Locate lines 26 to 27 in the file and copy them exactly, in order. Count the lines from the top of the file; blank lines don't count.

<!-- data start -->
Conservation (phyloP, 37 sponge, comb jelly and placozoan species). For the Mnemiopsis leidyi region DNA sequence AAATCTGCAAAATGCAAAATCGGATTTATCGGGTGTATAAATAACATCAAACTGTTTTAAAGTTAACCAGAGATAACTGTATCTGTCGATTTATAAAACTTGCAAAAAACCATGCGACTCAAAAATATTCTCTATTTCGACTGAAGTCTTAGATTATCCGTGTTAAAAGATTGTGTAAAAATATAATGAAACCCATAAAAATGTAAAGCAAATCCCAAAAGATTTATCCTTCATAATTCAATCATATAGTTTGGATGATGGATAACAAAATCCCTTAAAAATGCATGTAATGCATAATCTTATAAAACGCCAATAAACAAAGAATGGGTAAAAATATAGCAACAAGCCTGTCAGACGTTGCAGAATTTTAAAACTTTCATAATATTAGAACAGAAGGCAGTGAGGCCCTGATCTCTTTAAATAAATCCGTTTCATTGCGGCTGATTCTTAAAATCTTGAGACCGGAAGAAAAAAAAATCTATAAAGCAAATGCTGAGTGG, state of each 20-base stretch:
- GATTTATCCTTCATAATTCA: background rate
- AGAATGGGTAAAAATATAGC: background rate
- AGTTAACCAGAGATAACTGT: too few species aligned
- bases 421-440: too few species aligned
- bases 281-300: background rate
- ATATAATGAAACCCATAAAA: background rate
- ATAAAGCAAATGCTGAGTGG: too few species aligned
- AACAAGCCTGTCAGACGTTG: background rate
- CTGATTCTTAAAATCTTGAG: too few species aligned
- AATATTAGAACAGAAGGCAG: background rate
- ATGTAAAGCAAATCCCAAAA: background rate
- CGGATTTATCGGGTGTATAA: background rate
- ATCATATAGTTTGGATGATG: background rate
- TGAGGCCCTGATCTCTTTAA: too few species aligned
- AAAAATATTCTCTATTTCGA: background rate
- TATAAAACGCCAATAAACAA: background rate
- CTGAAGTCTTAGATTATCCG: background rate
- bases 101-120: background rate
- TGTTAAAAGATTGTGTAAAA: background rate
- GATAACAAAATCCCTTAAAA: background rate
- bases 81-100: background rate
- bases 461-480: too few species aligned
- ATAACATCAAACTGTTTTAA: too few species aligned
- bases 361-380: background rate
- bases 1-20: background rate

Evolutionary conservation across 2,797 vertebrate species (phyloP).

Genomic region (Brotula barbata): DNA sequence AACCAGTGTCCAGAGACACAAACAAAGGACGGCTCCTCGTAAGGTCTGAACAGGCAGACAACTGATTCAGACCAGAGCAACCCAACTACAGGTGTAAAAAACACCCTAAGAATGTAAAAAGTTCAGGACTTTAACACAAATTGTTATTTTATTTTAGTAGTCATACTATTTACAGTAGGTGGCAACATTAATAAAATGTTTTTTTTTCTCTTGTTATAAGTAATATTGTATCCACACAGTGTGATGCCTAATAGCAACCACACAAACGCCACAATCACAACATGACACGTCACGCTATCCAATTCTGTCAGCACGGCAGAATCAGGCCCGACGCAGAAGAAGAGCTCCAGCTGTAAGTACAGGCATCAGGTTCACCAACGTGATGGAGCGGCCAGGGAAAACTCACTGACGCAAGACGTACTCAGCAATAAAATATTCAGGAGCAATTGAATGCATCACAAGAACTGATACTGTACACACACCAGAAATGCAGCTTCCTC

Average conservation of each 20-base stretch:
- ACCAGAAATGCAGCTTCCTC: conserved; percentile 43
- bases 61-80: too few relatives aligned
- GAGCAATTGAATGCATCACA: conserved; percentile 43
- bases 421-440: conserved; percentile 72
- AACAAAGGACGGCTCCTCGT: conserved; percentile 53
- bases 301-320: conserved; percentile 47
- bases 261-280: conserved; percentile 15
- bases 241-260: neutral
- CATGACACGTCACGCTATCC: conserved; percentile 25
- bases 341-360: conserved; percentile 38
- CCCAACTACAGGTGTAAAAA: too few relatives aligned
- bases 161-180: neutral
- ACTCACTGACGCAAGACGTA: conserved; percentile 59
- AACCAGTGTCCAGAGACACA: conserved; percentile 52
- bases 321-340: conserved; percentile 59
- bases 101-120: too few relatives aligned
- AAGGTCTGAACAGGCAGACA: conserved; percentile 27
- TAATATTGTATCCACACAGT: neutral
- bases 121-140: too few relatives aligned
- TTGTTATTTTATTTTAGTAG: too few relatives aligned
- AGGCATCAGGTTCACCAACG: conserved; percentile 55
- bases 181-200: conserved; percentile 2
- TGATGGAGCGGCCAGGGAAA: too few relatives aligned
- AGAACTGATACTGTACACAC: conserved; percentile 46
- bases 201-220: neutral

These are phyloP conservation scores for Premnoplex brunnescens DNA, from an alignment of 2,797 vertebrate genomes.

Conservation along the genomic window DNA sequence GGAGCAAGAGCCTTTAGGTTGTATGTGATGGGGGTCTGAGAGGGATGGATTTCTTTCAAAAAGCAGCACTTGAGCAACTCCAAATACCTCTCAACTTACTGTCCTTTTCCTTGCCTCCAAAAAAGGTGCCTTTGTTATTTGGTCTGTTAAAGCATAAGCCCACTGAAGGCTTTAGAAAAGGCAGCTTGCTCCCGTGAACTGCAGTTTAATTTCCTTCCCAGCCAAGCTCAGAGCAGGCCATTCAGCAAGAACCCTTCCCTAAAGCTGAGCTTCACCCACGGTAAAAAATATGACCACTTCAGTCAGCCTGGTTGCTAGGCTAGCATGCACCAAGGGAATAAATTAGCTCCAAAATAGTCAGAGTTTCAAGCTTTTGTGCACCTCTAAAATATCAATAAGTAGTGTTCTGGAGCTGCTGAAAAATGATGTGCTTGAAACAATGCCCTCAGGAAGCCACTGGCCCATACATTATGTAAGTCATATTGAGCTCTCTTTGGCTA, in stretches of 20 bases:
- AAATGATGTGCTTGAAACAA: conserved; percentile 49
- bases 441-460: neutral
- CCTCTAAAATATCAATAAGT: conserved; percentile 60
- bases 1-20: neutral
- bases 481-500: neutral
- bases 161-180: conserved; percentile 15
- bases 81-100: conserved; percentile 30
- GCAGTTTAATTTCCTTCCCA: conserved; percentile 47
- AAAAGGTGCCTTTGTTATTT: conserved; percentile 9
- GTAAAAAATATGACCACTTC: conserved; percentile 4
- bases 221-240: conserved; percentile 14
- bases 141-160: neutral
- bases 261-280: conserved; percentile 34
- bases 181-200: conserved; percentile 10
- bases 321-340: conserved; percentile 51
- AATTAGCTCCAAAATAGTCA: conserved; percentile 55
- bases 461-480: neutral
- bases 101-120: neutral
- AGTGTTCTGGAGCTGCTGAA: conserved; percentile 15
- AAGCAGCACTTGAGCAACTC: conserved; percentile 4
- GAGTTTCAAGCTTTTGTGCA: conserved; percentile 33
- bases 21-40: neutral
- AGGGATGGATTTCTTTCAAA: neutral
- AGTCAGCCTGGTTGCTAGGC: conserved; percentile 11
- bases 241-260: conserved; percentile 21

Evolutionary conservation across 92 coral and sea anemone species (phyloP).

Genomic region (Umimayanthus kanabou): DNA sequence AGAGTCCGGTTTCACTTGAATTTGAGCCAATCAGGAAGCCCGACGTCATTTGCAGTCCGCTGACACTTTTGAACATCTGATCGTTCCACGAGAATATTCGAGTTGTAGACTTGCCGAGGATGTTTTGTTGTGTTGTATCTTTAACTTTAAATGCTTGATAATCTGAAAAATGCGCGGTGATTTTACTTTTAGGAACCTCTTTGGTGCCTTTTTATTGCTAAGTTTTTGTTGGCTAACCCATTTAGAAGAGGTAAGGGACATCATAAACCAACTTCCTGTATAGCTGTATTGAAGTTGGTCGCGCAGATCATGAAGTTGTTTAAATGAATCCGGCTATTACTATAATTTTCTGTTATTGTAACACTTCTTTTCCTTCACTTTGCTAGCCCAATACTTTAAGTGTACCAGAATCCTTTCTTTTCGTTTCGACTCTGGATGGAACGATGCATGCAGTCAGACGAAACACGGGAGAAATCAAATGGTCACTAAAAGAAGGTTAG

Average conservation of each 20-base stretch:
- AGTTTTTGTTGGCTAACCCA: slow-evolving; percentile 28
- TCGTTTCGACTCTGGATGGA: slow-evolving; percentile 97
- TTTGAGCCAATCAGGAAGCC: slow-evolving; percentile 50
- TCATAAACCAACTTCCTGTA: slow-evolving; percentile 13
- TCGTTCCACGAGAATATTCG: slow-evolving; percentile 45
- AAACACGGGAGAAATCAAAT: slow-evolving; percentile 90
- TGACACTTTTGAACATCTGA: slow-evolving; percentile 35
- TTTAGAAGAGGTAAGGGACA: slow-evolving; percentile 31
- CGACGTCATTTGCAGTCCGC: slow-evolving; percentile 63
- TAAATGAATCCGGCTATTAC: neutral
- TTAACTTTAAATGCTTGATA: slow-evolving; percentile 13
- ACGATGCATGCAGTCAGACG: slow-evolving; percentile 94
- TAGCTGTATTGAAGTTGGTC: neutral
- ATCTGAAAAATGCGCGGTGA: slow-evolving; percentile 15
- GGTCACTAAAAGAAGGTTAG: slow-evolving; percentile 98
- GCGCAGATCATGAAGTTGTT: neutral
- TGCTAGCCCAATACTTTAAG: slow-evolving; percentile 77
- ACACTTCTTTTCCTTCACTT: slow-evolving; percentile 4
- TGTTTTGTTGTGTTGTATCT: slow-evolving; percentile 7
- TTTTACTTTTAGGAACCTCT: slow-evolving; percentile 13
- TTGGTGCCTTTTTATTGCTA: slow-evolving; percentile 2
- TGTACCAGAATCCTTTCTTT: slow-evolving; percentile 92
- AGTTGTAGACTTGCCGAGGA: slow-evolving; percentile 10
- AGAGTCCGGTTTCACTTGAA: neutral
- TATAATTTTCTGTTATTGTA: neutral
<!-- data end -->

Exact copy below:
- bases 1-20: background rate

Evolutionary conservation across 2,797 vertebrate species (phyloP).